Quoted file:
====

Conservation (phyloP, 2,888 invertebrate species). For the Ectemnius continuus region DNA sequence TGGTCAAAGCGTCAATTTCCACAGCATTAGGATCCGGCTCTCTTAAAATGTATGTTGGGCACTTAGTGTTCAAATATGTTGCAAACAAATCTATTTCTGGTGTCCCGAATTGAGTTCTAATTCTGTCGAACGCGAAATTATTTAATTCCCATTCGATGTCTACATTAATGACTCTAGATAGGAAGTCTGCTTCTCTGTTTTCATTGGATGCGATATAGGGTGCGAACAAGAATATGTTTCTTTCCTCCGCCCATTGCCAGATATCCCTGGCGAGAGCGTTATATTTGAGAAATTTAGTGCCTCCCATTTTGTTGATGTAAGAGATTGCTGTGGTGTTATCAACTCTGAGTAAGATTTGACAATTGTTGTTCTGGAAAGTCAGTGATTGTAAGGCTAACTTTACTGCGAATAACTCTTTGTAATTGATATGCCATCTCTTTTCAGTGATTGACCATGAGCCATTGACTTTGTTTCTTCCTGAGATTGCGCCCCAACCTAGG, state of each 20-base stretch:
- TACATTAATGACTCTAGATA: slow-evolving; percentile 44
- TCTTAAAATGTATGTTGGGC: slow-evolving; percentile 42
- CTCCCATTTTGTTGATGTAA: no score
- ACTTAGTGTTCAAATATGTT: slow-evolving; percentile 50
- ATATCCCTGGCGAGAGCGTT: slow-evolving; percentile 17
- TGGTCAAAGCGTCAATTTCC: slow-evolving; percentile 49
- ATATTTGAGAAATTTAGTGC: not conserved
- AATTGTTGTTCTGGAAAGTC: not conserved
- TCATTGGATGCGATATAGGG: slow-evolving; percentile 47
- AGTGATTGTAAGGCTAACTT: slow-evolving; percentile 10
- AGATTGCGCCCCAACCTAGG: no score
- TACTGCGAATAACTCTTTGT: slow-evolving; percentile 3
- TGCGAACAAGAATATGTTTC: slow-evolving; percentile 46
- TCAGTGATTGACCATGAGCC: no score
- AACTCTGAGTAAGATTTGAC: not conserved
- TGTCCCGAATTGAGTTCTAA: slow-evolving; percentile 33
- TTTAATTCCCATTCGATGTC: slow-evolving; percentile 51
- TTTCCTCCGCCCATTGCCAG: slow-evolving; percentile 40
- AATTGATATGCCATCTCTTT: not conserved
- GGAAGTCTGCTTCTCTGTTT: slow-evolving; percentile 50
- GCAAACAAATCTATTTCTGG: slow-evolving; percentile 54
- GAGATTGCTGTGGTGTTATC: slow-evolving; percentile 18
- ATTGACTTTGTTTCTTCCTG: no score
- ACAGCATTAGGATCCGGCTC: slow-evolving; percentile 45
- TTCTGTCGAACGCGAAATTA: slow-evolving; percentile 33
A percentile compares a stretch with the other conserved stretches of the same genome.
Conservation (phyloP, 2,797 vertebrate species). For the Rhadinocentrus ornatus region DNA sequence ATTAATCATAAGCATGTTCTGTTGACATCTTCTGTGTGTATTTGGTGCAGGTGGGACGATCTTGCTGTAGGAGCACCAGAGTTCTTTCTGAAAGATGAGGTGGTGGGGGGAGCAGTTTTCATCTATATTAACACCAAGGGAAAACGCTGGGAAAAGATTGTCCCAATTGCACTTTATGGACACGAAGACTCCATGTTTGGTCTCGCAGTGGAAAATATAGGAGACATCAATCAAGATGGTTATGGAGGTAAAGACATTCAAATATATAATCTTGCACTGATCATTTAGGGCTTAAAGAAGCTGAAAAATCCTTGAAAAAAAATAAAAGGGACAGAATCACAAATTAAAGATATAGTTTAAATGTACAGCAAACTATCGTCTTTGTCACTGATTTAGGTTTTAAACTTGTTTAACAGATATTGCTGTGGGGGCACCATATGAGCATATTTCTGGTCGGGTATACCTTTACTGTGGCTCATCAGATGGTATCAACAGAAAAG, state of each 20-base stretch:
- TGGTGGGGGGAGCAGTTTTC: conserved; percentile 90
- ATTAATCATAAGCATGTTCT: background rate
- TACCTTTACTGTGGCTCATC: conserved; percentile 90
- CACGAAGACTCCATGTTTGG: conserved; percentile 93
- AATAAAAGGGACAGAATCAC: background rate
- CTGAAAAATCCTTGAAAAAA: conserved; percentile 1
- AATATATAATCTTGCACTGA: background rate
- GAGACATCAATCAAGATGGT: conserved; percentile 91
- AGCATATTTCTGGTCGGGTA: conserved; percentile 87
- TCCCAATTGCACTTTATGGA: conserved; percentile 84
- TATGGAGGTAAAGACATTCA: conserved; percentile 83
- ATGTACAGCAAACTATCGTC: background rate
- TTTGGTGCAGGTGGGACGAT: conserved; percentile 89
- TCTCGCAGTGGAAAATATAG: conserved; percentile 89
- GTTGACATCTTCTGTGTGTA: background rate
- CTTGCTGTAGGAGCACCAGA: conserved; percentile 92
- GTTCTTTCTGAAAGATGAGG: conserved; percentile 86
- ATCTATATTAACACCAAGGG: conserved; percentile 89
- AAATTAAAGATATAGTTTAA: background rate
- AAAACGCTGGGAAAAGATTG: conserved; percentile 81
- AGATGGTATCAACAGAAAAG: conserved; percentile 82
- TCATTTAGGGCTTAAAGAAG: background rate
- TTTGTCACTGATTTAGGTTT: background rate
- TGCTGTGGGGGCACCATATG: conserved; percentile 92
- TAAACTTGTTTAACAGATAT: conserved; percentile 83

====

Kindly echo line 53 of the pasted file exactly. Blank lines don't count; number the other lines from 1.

- TAAACTTGTTTAACAGATAT: conserved; percentile 83